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Maintain Our Voting Standards

Michael J. Ring

Over the past two weeks, America has witnessed firsthand the awesome power carried by a single vote. For democracy to prosper, citizens must be active, engaged voters. The nation’s democratic institutions should perpetually consider new ideas and means to engage its citizens in the political life of city, state, and nation, and insure that voters are as informed as possible.

Unfortunately, two proposals in front of the Cambridge City Council to extend voting rights would result in a less knowledgeable electorate and violate the unique bonds between citizen and suffrage. While sponsors of proposals seeking to lower the voting age for municipal elections and to allow non-citizens to vote in some municipal elections have noble goals, their proposals would do more harm than good to the democratic system. Both proposals must be rejected.

The City Council is currently floating the idea of lowering the minimum voting age in municipal elections to 16. While the proposal is admirable for its intent to engage young adults in the political process, it is a problematic and dangerous proposal that must be rejected.

There is great sense in fixing the voting age at 18 -- the age of high school graduation for the majority of American teens. These new graduates have been exposed to American history, civics, and government through their high school careers.

A successful four-year high school program will mold educated citizens with a keen understanding of the political and electoral process. The majority of high school sophomores, at age 16, just don’t have enough knowledge of the system to make an informed vote.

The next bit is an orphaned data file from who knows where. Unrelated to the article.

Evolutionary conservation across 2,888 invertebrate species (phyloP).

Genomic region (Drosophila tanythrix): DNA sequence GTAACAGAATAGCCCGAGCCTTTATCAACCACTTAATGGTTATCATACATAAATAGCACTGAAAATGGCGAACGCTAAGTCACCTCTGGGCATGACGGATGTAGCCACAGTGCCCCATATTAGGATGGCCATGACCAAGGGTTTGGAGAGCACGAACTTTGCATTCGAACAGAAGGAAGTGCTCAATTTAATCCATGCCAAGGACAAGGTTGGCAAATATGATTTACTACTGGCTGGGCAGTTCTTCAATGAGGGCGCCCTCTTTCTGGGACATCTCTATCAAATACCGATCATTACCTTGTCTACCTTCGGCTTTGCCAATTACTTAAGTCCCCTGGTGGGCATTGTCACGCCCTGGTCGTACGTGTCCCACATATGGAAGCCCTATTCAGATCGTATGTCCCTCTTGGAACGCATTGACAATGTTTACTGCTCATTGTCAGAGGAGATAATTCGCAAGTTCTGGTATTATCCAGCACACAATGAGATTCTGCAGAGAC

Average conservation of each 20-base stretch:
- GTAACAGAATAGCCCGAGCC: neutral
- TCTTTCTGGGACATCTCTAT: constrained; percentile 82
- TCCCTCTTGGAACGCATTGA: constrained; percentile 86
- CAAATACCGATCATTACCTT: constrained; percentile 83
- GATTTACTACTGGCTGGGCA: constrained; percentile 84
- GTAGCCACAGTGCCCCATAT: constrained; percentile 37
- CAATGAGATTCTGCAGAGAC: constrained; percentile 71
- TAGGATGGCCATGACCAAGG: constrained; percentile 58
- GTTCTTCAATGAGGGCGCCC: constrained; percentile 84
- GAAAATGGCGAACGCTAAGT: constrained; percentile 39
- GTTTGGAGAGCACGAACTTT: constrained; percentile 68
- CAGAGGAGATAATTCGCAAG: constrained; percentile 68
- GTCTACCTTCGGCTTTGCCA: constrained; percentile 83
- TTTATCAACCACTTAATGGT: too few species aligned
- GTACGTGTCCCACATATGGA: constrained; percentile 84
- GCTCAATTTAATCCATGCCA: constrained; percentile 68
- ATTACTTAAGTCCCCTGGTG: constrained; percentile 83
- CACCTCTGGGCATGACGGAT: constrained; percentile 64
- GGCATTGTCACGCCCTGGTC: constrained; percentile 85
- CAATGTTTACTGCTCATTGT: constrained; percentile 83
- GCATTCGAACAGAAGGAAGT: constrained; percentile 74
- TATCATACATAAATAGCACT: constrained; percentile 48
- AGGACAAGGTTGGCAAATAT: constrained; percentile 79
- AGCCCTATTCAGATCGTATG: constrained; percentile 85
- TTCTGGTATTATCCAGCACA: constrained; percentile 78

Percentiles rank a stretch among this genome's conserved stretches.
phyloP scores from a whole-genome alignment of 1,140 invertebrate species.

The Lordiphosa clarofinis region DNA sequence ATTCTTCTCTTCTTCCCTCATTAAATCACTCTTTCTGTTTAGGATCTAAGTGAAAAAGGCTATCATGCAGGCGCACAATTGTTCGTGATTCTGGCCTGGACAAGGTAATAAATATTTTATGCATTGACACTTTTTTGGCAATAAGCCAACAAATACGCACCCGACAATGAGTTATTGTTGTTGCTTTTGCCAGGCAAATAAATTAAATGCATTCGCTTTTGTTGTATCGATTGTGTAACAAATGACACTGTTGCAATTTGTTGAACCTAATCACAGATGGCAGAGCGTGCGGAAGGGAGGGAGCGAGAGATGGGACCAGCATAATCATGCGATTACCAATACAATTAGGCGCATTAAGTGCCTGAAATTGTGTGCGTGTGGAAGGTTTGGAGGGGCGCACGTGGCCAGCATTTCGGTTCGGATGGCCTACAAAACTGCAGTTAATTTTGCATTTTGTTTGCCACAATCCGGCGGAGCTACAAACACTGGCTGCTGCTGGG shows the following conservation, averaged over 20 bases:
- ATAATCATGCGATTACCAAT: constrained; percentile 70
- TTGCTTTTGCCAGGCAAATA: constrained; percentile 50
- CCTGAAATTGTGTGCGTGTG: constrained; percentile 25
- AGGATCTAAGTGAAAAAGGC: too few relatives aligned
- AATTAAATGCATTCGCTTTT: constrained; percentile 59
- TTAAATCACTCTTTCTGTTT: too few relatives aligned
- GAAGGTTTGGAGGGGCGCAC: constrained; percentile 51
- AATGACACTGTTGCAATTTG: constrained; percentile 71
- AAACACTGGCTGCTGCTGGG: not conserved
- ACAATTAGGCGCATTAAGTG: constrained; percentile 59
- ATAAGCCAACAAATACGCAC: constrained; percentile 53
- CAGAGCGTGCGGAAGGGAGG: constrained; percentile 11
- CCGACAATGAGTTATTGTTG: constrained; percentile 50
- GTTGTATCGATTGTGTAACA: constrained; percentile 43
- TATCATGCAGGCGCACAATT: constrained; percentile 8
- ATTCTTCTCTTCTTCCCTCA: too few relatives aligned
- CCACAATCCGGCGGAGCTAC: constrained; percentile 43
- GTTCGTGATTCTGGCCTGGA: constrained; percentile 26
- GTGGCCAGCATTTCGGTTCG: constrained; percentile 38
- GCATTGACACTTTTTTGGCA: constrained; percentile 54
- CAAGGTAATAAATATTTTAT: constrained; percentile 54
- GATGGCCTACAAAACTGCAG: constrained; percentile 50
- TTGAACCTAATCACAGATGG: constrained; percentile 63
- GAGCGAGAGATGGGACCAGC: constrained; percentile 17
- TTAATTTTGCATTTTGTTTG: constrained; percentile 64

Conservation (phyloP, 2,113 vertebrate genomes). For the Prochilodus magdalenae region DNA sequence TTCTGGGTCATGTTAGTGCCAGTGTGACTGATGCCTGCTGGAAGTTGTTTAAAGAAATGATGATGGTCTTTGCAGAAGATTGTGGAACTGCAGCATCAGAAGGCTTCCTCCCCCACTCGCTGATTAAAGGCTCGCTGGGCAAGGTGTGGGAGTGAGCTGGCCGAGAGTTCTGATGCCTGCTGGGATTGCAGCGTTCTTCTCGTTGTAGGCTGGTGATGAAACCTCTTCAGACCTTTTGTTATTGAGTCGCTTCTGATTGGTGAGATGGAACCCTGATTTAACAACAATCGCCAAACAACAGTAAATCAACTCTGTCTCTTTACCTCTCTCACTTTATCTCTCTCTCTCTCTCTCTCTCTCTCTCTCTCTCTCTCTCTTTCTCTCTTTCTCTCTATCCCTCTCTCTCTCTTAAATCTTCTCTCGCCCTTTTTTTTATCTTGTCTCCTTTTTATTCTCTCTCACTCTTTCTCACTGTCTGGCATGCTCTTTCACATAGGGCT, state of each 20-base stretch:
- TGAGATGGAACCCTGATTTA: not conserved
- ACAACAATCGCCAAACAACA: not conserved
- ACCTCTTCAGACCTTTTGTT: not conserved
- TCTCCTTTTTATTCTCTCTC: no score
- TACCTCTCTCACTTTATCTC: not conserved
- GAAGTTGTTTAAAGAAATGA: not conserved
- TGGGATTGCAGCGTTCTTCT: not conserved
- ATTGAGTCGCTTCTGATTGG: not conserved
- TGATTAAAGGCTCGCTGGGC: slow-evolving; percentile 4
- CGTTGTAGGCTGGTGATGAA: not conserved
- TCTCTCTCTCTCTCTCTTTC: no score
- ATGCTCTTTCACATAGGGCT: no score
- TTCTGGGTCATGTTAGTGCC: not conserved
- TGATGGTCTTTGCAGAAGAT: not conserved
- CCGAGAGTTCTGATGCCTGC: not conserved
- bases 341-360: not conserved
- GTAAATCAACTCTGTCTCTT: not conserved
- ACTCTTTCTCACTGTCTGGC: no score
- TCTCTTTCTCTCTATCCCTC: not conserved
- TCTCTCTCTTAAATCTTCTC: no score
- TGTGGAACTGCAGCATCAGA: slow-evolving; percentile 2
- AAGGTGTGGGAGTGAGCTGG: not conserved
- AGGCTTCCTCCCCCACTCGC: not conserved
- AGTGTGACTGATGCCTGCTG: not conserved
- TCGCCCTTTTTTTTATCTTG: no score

Many 16-year-olds do not have the maturity to be voters. Unfortunately, some high school students will undoubtedly treat voting as a joke. The protests of bitter, whining students over the new Massachusetts Comprehensive Assessment System (MCAS) tests demonstrate that many teens are not yet mature enough to participate in the political process. A group of immature, angry teens could wreak havoc in a close school committee election, sweeping out candidates committed to high standards and true reform in favor of candidates who will oppose MCAS and pander to the students’ selfish, myopic vision. Certainly, many 16-year-olds demonstrate the maturity that should be required of a voter, but undoubtedly many of their peers do not.

Councillors argue that engaging teens in the political process before they leave for college will allow them to become knowledgeable about hometown politics and form a voting habit before leaving for college. Perhaps at one time it was difficult for college students to track the happenings in their hometowns, but as more and more newspapers are establishing Internet sites, obtaining news from home is quick and easy. I, for example, can follow the political happenings in my hometown through the Internet sites of several newspapers and stay informed of the actions of the selectmen and Town Meeting. Any young voter away at college can easily follow hometown happenings with a little initiative.